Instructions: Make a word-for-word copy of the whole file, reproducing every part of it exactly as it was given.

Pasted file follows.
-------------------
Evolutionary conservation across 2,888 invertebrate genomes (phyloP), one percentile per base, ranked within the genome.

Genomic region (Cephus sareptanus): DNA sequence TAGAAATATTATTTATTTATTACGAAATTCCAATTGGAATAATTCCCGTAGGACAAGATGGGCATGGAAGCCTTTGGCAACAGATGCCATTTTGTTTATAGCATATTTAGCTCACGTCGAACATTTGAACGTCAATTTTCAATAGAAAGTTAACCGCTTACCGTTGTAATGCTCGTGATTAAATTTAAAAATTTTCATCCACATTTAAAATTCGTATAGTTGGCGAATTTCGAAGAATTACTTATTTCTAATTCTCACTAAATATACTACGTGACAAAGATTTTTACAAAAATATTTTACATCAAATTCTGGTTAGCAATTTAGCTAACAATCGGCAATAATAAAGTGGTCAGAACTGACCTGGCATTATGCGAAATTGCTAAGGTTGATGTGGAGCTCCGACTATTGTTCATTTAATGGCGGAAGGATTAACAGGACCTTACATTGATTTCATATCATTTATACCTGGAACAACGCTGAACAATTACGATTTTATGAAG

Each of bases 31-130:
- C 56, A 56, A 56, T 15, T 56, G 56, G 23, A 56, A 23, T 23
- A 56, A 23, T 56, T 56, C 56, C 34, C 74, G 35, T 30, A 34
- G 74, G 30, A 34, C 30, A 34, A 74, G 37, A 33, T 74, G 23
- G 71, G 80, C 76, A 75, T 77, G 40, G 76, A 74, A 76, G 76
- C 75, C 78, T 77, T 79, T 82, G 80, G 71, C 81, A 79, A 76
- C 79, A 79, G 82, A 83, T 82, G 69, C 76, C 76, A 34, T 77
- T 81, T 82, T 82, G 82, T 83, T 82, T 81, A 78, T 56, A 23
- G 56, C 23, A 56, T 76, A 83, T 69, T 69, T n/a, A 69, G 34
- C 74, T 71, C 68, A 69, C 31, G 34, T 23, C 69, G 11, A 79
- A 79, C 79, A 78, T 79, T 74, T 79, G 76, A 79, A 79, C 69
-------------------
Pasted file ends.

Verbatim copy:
Evolutionary conservation across 2,888 invertebrate genomes (phyloP), one percentile per base, ranked within the genome.

Genomic region (Cephus sareptanus): DNA sequence TAGAAATATTATTTATTTATTACGAAATTCCAATTGGAATAATTCCCGTAGGACAAGATGGGCATGGAAGCCTTTGGCAACAGATGCCATTTTGTTTATAGCATATTTAGCTCACGTCGAACATTTGAACGTCAATTTTCAATAGAAAGTTAACCGCTTACCGTTGTAATGCTCGTGATTAAATTTAAAAATTTTCATCCACATTTAAAATTCGTATAGTTGGCGAATTTCGAAGAATTACTTATTTCTAATTCTCACTAAATATACTACGTGACAAAGATTTTTACAAAAATATTTTACATCAAATTCTGGTTAGCAATTTAGCTAACAATCGGCAATAATAAAGTGGTCAGAACTGACCTGGCATTATGCGAAATTGCTAAGGTTGATGTGGAGCTCCGACTATTGTTCATTTAATGGCGGAAGGATTAACAGGACCTTACATTGATTTCATATCATTTATACCTGGAACAACGCTGAACAATTACGATTTTATGAAG

Each of bases 31-130:
- C 56, A 56, A 56, T 15, T 56, G 56, G 23, A 56, A 23, T 23
- A 56, A 23, T 56, T 56, C 56, C 34, C 74, G 35, T 30, A 34
- G 74, G 30, A 34, C 30, A 34, A 74, G 37, A 33, T 74, G 23
- G 71, G 80, C 76, A 75, T 77, G 40, G 76, A 74, A 76, G 76
- C 75, C 78, T 77, T 79, T 82, G 80, G 71, C 81, A 79, A 76
- C 79, A 79, G 82, A 83, T 82, G 69, C 76, C 76, A 34, T 77
- T 81, T 82, T 82, G 82, T 83, T 82, T 81, A 78, T 56, A 23
- G 56, C 23, A 56, T 76, A 83, T 69, T 69, T n/a, A 69, G 34
- C 74, T 71, C 68, A 69, C 31, G 34, T 23, C 69, G 11, A 79
- A 79, C 79, A 78, T 79, T 74, T 79, G 76, A 79, A 79, C 69